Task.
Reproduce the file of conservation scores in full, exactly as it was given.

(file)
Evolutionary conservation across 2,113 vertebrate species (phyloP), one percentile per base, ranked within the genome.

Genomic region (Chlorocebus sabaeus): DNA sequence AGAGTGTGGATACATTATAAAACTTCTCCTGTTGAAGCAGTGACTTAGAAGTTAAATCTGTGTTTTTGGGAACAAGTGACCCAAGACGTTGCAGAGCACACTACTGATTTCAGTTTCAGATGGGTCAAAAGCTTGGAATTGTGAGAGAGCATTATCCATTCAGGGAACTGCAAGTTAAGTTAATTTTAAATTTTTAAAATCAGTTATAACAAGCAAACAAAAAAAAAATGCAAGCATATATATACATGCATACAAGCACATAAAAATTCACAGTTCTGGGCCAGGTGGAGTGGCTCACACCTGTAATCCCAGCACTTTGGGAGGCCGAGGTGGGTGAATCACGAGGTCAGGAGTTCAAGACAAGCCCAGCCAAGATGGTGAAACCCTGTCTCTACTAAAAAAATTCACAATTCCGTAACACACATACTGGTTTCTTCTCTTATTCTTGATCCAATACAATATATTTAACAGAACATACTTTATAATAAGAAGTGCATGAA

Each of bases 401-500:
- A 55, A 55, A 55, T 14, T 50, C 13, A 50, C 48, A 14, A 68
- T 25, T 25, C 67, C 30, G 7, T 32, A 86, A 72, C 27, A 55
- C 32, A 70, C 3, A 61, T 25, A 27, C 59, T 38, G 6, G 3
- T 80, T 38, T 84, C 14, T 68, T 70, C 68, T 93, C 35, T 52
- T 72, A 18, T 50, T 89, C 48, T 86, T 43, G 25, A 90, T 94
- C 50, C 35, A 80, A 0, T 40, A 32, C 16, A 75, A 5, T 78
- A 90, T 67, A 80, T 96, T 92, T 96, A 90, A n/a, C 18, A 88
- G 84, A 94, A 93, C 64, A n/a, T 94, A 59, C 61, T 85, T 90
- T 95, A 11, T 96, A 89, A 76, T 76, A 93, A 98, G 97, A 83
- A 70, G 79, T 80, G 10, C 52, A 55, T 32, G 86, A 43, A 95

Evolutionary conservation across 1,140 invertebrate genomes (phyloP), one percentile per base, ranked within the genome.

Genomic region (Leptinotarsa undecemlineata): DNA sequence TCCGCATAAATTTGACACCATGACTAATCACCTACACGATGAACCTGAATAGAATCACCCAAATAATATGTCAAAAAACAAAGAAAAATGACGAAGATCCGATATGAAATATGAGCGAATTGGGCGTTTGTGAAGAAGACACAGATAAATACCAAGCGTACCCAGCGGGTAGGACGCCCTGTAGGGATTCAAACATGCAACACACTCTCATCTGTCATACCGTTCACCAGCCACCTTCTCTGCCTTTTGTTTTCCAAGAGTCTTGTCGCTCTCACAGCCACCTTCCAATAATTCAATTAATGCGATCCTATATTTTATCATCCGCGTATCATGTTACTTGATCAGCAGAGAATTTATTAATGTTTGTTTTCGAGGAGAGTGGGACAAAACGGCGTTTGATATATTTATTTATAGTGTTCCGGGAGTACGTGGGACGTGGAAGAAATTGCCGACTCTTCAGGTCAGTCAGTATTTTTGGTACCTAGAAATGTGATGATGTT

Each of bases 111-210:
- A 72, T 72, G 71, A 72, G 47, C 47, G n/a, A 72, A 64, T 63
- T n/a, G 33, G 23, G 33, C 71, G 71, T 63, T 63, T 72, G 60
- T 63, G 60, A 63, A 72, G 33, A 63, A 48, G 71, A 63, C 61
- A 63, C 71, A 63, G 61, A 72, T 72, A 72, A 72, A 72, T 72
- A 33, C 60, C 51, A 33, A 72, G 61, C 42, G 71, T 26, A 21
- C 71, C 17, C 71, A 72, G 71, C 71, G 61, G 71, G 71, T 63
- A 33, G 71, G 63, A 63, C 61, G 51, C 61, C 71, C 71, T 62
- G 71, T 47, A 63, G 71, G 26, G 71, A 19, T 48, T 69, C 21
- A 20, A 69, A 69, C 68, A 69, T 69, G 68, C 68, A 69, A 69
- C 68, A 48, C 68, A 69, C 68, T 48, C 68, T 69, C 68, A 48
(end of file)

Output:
Evolutionary conservation across 2,113 vertebrate species (phyloP), one percentile per base, ranked within the genome.

Genomic region (Chlorocebus sabaeus): DNA sequence AGAGTGTGGATACATTATAAAACTTCTCCTGTTGAAGCAGTGACTTAGAAGTTAAATCTGTGTTTTTGGGAACAAGTGACCCAAGACGTTGCAGAGCACACTACTGATTTCAGTTTCAGATGGGTCAAAAGCTTGGAATTGTGAGAGAGCATTATCCATTCAGGGAACTGCAAGTTAAGTTAATTTTAAATTTTTAAAATCAGTTATAACAAGCAAACAAAAAAAAAATGCAAGCATATATATACATGCATACAAGCACATAAAAATTCACAGTTCTGGGCCAGGTGGAGTGGCTCACACCTGTAATCCCAGCACTTTGGGAGGCCGAGGTGGGTGAATCACGAGGTCAGGAGTTCAAGACAAGCCCAGCCAAGATGGTGAAACCCTGTCTCTACTAAAAAAATTCACAATTCCGTAACACACATACTGGTTTCTTCTCTTATTCTTGATCCAATACAATATATTTAACAGAACATACTTTATAATAAGAAGTGCATGAA

Each of bases 401-500:
- A 55, A 55, A 55, T 14, T 50, C 13, A 50, C 48, A 14, A 68
- T 25, T 25, C 67, C 30, G 7, T 32, A 86, A 72, C 27, A 55
- C 32, A 70, C 3, A 61, T 25, A 27, C 59, T 38, G 6, G 3
- T 80, T 38, T 84, C 14, T 68, T 70, C 68, T 93, C 35, T 52
- T 72, A 18, T 50, T 89, C 48, T 86, T 43, G 25, A 90, T 94
- C 50, C 35, A 80, A 0, T 40, A 32, C 16, A 75, A 5, T 78
- A 90, T 67, A 80, T 96, T 92, T 96, A 90, A n/a, C 18, A 88
- G 84, A 94, A 93, C 64, A n/a, T 94, A 59, C 61, T 85, T 90
- T 95, A 11, T 96, A 89, A 76, T 76, A 93, A 98, G 97, A 83
- A 70, G 79, T 80, G 10, C 52, A 55, T 32, G 86, A 43, A 95

Evolutionary conservation across 1,140 invertebrate genomes (phyloP), one percentile per base, ranked within the genome.

Genomic region (Leptinotarsa undecemlineata): DNA sequence TCCGCATAAATTTGACACCATGACTAATCACCTACACGATGAACCTGAATAGAATCACCCAAATAATATGTCAAAAAACAAAGAAAAATGACGAAGATCCGATATGAAATATGAGCGAATTGGGCGTTTGTGAAGAAGACACAGATAAATACCAAGCGTACCCAGCGGGTAGGACGCCCTGTAGGGATTCAAACATGCAACACACTCTCATCTGTCATACCGTTCACCAGCCACCTTCTCTGCCTTTTGTTTTCCAAGAGTCTTGTCGCTCTCACAGCCACCTTCCAATAATTCAATTAATGCGATCCTATATTTTATCATCCGCGTATCATGTTACTTGATCAGCAGAGAATTTATTAATGTTTGTTTTCGAGGAGAGTGGGACAAAACGGCGTTTGATATATTTATTTATAGTGTTCCGGGAGTACGTGGGACGTGGAAGAAATTGCCGACTCTTCAGGTCAGTCAGTATTTTTGGTACCTAGAAATGTGATGATGTT

Each of bases 111-210:
- A 72, T 72, G 71, A 72, G 47, C 47, G n/a, A 72, A 64, T 63
- T n/a, G 33, G 23, G 33, C 71, G 71, T 63, T 63, T 72, G 60
- T 63, G 60, A 63, A 72, G 33, A 63, A 48, G 71, A 63, C 61
- A 63, C 71, A 63, G 61, A 72, T 72, A 72, A 72, A 72, T 72
- A 33, C 60, C 51, A 33, A 72, G 61, C 42, G 71, T 26, A 21
- C 71, C 17, C 71, A 72, G 71, C 71, G 61, G 71, G 71, T 63
- A 33, G 71, G 63, A 63, C 61, G 51, C 61, C 71, C 71, T 62
- G 71, T 47, A 63, G 71, G 26, G 71, A 19, T 48, T 69, C 21
- A 20, A 69, A 69, C 68, A 69, T 69, G 68, C 68, A 69, A 69
- C 68, A 48, C 68, A 69, C 68, T 48, C 68, T 69, C 68, A 48